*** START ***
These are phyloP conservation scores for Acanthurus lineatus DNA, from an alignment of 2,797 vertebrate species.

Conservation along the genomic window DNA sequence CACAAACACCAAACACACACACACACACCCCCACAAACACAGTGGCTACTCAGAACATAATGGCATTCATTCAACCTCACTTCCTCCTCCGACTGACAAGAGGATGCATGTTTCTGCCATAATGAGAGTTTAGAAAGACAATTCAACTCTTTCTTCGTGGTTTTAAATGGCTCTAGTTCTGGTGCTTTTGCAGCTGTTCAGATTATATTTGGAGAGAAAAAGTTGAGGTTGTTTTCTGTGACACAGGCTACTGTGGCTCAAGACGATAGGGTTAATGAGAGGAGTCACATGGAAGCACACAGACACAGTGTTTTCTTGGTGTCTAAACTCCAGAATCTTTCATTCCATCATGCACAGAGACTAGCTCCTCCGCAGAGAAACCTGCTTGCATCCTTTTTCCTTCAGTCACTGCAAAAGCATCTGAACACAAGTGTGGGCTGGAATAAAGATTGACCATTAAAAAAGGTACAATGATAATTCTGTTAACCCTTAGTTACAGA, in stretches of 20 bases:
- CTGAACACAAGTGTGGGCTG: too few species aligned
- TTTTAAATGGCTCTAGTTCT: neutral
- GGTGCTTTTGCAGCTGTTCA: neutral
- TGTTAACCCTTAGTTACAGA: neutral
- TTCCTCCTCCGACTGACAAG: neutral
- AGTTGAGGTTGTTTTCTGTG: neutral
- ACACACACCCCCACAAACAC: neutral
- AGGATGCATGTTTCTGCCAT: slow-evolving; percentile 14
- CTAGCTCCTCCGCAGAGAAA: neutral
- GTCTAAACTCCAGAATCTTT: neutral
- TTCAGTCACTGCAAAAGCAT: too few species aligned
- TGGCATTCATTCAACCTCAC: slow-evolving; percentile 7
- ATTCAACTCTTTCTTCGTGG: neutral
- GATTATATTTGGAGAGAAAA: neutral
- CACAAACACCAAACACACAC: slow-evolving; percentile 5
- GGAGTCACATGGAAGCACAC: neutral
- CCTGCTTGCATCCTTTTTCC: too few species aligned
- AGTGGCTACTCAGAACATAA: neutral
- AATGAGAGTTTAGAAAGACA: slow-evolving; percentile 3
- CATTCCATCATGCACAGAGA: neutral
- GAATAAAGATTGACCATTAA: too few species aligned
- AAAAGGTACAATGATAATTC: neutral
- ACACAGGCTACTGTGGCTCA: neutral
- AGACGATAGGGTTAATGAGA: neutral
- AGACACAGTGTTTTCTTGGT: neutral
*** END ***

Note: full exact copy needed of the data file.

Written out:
These are phyloP conservation scores for Acanthurus lineatus DNA, from an alignment of 2,797 vertebrate species.

Conservation along the genomic window DNA sequence CACAAACACCAAACACACACACACACACCCCCACAAACACAGTGGCTACTCAGAACATAATGGCATTCATTCAACCTCACTTCCTCCTCCGACTGACAAGAGGATGCATGTTTCTGCCATAATGAGAGTTTAGAAAGACAATTCAACTCTTTCTTCGTGGTTTTAAATGGCTCTAGTTCTGGTGCTTTTGCAGCTGTTCAGATTATATTTGGAGAGAAAAAGTTGAGGTTGTTTTCTGTGACACAGGCTACTGTGGCTCAAGACGATAGGGTTAATGAGAGGAGTCACATGGAAGCACACAGACACAGTGTTTTCTTGGTGTCTAAACTCCAGAATCTTTCATTCCATCATGCACAGAGACTAGCTCCTCCGCAGAGAAACCTGCTTGCATCCTTTTTCCTTCAGTCACTGCAAAAGCATCTGAACACAAGTGTGGGCTGGAATAAAGATTGACCATTAAAAAAGGTACAATGATAATTCTGTTAACCCTTAGTTACAGA, in stretches of 20 bases:
- CTGAACACAAGTGTGGGCTG: too few species aligned
- TTTTAAATGGCTCTAGTTCT: neutral
- GGTGCTTTTGCAGCTGTTCA: neutral
- TGTTAACCCTTAGTTACAGA: neutral
- TTCCTCCTCCGACTGACAAG: neutral
- AGTTGAGGTTGTTTTCTGTG: neutral
- ACACACACCCCCACAAACAC: neutral
- AGGATGCATGTTTCTGCCAT: slow-evolving; percentile 14
- CTAGCTCCTCCGCAGAGAAA: neutral
- GTCTAAACTCCAGAATCTTT: neutral
- TTCAGTCACTGCAAAAGCAT: too few species aligned
- TGGCATTCATTCAACCTCAC: slow-evolving; percentile 7
- ATTCAACTCTTTCTTCGTGG: neutral
- GATTATATTTGGAGAGAAAA: neutral
- CACAAACACCAAACACACAC: slow-evolving; percentile 5
- GGAGTCACATGGAAGCACAC: neutral
- CCTGCTTGCATCCTTTTTCC: too few species aligned
- AGTGGCTACTCAGAACATAA: neutral
- AATGAGAGTTTAGAAAGACA: slow-evolving; percentile 3
- CATTCCATCATGCACAGAGA: neutral
- GAATAAAGATTGACCATTAA: too few species aligned
- AAAAGGTACAATGATAATTC: neutral
- ACACAGGCTACTGTGGCTCA: neutral
- AGACGATAGGGTTAATGAGA: neutral
- AGACACAGTGTTTTCTTGGT: neutral